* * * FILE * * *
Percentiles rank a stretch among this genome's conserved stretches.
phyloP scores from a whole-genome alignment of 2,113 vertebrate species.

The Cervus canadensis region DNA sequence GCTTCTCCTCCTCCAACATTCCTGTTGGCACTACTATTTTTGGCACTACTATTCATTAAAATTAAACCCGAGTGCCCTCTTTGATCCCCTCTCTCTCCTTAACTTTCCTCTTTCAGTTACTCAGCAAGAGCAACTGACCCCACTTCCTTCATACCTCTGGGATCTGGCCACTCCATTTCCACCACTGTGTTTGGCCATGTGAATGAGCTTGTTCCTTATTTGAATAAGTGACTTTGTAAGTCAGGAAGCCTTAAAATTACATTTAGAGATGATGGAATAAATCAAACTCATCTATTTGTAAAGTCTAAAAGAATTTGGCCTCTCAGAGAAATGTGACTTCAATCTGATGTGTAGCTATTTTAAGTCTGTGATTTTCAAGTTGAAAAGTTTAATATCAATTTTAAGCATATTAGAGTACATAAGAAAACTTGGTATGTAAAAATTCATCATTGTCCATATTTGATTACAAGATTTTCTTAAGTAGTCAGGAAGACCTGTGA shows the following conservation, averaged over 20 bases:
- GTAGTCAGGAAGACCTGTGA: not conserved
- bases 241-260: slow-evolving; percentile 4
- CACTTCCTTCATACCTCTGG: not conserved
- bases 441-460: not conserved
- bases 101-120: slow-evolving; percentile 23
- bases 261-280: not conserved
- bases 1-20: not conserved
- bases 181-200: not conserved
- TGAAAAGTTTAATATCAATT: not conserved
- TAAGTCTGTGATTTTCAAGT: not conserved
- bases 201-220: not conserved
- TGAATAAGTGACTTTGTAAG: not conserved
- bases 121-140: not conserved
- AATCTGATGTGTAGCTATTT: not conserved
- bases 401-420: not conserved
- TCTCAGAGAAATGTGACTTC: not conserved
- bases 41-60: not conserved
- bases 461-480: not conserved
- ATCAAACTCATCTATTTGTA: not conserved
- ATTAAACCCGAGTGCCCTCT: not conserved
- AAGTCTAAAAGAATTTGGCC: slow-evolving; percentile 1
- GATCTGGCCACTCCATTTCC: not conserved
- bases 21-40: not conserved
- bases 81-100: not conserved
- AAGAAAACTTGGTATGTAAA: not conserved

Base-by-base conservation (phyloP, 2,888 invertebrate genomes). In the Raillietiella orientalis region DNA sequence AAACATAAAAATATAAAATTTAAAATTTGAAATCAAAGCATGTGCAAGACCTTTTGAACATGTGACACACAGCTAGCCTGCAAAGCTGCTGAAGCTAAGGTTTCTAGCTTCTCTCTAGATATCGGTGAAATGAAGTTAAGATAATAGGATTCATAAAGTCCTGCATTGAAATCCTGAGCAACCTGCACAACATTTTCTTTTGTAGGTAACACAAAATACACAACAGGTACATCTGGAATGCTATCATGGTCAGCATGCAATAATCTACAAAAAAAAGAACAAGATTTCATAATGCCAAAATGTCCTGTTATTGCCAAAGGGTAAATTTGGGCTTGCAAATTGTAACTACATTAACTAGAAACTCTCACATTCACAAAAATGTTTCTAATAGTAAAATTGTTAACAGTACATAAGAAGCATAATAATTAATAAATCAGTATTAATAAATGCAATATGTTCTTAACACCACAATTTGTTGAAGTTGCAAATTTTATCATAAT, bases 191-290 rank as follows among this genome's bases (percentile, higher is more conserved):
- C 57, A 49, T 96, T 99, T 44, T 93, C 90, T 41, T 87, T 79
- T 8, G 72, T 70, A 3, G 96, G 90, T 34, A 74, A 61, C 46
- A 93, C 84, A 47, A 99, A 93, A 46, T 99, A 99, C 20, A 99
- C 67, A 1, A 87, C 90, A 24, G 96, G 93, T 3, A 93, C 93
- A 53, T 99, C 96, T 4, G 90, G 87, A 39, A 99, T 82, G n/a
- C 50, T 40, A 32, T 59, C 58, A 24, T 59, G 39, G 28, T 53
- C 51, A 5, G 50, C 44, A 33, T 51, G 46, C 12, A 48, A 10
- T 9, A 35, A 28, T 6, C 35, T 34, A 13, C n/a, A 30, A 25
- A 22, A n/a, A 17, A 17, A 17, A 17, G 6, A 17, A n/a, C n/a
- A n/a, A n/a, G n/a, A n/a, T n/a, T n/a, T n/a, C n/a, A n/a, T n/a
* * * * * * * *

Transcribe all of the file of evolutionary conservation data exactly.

Percentiles rank a stretch among this genome's conserved stretches.
phyloP scores from a whole-genome alignment of 2,113 vertebrate species.

The Cervus canadensis region DNA sequence GCTTCTCCTCCTCCAACATTCCTGTTGGCACTACTATTTTTGGCACTACTATTCATTAAAATTAAACCCGAGTGCCCTCTTTGATCCCCTCTCTCTCCTTAACTTTCCTCTTTCAGTTACTCAGCAAGAGCAACTGACCCCACTTCCTTCATACCTCTGGGATCTGGCCACTCCATTTCCACCACTGTGTTTGGCCATGTGAATGAGCTTGTTCCTTATTTGAATAAGTGACTTTGTAAGTCAGGAAGCCTTAAAATTACATTTAGAGATGATGGAATAAATCAAACTCATCTATTTGTAAAGTCTAAAAGAATTTGGCCTCTCAGAGAAATGTGACTTCAATCTGATGTGTAGCTATTTTAAGTCTGTGATTTTCAAGTTGAAAAGTTTAATATCAATTTTAAGCATATTAGAGTACATAAGAAAACTTGGTATGTAAAAATTCATCATTGTCCATATTTGATTACAAGATTTTCTTAAGTAGTCAGGAAGACCTGTGA shows the following conservation, averaged over 20 bases:
- GTAGTCAGGAAGACCTGTGA: not conserved
- bases 241-260: slow-evolving; percentile 4
- CACTTCCTTCATACCTCTGG: not conserved
- bases 441-460: not conserved
- bases 101-120: slow-evolving; percentile 23
- bases 261-280: not conserved
- bases 1-20: not conserved
- bases 181-200: not conserved
- TGAAAAGTTTAATATCAATT: not conserved
- TAAGTCTGTGATTTTCAAGT: not conserved
- bases 201-220: not conserved
- TGAATAAGTGACTTTGTAAG: not conserved
- bases 121-140: not conserved
- AATCTGATGTGTAGCTATTT: not conserved
- bases 401-420: not conserved
- TCTCAGAGAAATGTGACTTC: not conserved
- bases 41-60: not conserved
- bases 461-480: not conserved
- ATCAAACTCATCTATTTGTA: not conserved
- ATTAAACCCGAGTGCCCTCT: not conserved
- AAGTCTAAAAGAATTTGGCC: slow-evolving; percentile 1
- GATCTGGCCACTCCATTTCC: not conserved
- bases 21-40: not conserved
- bases 81-100: not conserved
- AAGAAAACTTGGTATGTAAA: not conserved

Base-by-base conservation (phyloP, 2,888 invertebrate genomes). In the Raillietiella orientalis region DNA sequence AAACATAAAAATATAAAATTTAAAATTTGAAATCAAAGCATGTGCAAGACCTTTTGAACATGTGACACACAGCTAGCCTGCAAAGCTGCTGAAGCTAAGGTTTCTAGCTTCTCTCTAGATATCGGTGAAATGAAGTTAAGATAATAGGATTCATAAAGTCCTGCATTGAAATCCTGAGCAACCTGCACAACATTTTCTTTTGTAGGTAACACAAAATACACAACAGGTACATCTGGAATGCTATCATGGTCAGCATGCAATAATCTACAAAAAAAAGAACAAGATTTCATAATGCCAAAATGTCCTGTTATTGCCAAAGGGTAAATTTGGGCTTGCAAATTGTAACTACATTAACTAGAAACTCTCACATTCACAAAAATGTTTCTAATAGTAAAATTGTTAACAGTACATAAGAAGCATAATAATTAATAAATCAGTATTAATAAATGCAATATGTTCTTAACACCACAATTTGTTGAAGTTGCAAATTTTATCATAAT, bases 191-290 rank as follows among this genome's bases (percentile, higher is more conserved):
- C 57, A 49, T 96, T 99, T 44, T 93, C 90, T 41, T 87, T 79
- T 8, G 72, T 70, A 3, G 96, G 90, T 34, A 74, A 61, C 46
- A 93, C 84, A 47, A 99, A 93, A 46, T 99, A 99, C 20, A 99
- C 67, A 1, A 87, C 90, A 24, G 96, G 93, T 3, A 93, C 93
- A 53, T 99, C 96, T 4, G 90, G 87, A 39, A 99, T 82, G n/a
- C 50, T 40, A 32, T 59, C 58, A 24, T 59, G 39, G 28, T 53
- C 51, A 5, G 50, C 44, A 33, T 51, G 46, C 12, A 48, A 10
- T 9, A 35, A 28, T 6, C 35, T 34, A 13, C n/a, A 30, A 25
- A 22, A n/a, A 17, A 17, A 17, A 17, G 6, A 17, A n/a, C n/a
- A n/a, A n/a, G n/a, A n/a, T n/a, T n/a, T n/a, C n/a, A n/a, T n/a